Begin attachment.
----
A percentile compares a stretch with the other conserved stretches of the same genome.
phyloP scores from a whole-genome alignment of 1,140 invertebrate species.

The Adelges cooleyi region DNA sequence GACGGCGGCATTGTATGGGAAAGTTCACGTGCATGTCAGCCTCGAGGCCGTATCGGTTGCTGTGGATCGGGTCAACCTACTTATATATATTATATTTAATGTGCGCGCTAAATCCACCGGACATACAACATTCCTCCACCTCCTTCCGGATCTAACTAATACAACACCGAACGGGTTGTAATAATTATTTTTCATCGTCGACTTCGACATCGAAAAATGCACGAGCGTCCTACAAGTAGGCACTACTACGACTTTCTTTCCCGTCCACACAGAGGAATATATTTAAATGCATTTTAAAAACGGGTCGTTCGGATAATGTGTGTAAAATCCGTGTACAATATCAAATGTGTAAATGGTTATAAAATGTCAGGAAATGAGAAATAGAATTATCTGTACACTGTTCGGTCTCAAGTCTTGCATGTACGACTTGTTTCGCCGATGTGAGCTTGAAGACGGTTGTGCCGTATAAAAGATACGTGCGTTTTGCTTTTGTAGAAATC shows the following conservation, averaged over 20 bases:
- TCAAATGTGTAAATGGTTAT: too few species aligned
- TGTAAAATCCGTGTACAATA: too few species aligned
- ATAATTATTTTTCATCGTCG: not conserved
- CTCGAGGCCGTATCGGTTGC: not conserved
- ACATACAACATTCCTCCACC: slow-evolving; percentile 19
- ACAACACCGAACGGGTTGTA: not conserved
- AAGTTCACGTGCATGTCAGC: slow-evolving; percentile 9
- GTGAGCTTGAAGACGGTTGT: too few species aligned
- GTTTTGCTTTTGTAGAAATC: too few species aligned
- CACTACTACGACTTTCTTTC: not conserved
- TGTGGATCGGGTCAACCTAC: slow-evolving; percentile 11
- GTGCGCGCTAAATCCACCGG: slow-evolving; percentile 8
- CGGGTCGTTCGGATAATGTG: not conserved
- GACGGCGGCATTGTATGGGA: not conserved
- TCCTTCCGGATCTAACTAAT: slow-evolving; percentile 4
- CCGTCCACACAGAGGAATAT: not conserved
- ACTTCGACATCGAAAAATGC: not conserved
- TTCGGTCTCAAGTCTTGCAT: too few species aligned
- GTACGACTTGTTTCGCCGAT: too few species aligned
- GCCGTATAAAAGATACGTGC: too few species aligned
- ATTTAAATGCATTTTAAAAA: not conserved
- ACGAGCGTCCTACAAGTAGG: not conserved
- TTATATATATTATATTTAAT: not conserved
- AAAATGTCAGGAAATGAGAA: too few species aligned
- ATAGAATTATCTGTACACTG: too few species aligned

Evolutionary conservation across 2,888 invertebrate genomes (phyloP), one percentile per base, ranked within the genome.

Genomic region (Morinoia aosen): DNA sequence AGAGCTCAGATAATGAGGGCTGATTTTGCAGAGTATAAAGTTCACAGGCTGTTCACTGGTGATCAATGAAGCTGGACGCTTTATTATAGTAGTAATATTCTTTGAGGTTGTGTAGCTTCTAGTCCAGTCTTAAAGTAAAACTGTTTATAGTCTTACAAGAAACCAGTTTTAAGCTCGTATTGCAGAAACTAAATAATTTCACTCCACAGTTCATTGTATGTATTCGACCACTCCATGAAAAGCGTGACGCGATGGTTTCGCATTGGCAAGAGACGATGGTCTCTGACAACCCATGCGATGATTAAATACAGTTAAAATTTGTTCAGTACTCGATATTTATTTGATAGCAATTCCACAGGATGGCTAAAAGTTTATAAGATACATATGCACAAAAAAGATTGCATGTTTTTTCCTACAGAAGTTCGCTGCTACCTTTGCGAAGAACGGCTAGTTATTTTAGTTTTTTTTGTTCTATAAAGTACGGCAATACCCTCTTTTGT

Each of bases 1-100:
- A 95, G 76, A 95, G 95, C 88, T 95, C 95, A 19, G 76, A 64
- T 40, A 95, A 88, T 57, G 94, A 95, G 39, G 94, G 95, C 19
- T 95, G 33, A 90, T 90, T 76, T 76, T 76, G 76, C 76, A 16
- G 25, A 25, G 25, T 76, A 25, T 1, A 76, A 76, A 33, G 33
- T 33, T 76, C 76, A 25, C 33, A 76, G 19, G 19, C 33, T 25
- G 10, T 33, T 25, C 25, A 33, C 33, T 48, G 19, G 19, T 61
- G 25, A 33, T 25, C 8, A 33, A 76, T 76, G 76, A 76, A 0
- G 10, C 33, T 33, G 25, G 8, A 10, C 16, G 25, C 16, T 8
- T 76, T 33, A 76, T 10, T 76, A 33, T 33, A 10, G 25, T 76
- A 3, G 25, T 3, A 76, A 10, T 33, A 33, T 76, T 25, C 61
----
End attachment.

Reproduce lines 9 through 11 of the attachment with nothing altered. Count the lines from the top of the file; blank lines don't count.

- ACAACACCGAACGGGTTGTA: not conserved
- AAGTTCACGTGCATGTCAGC: slow-evolving; percentile 9
- GTGAGCTTGAAGACGGTTGT: too few species aligned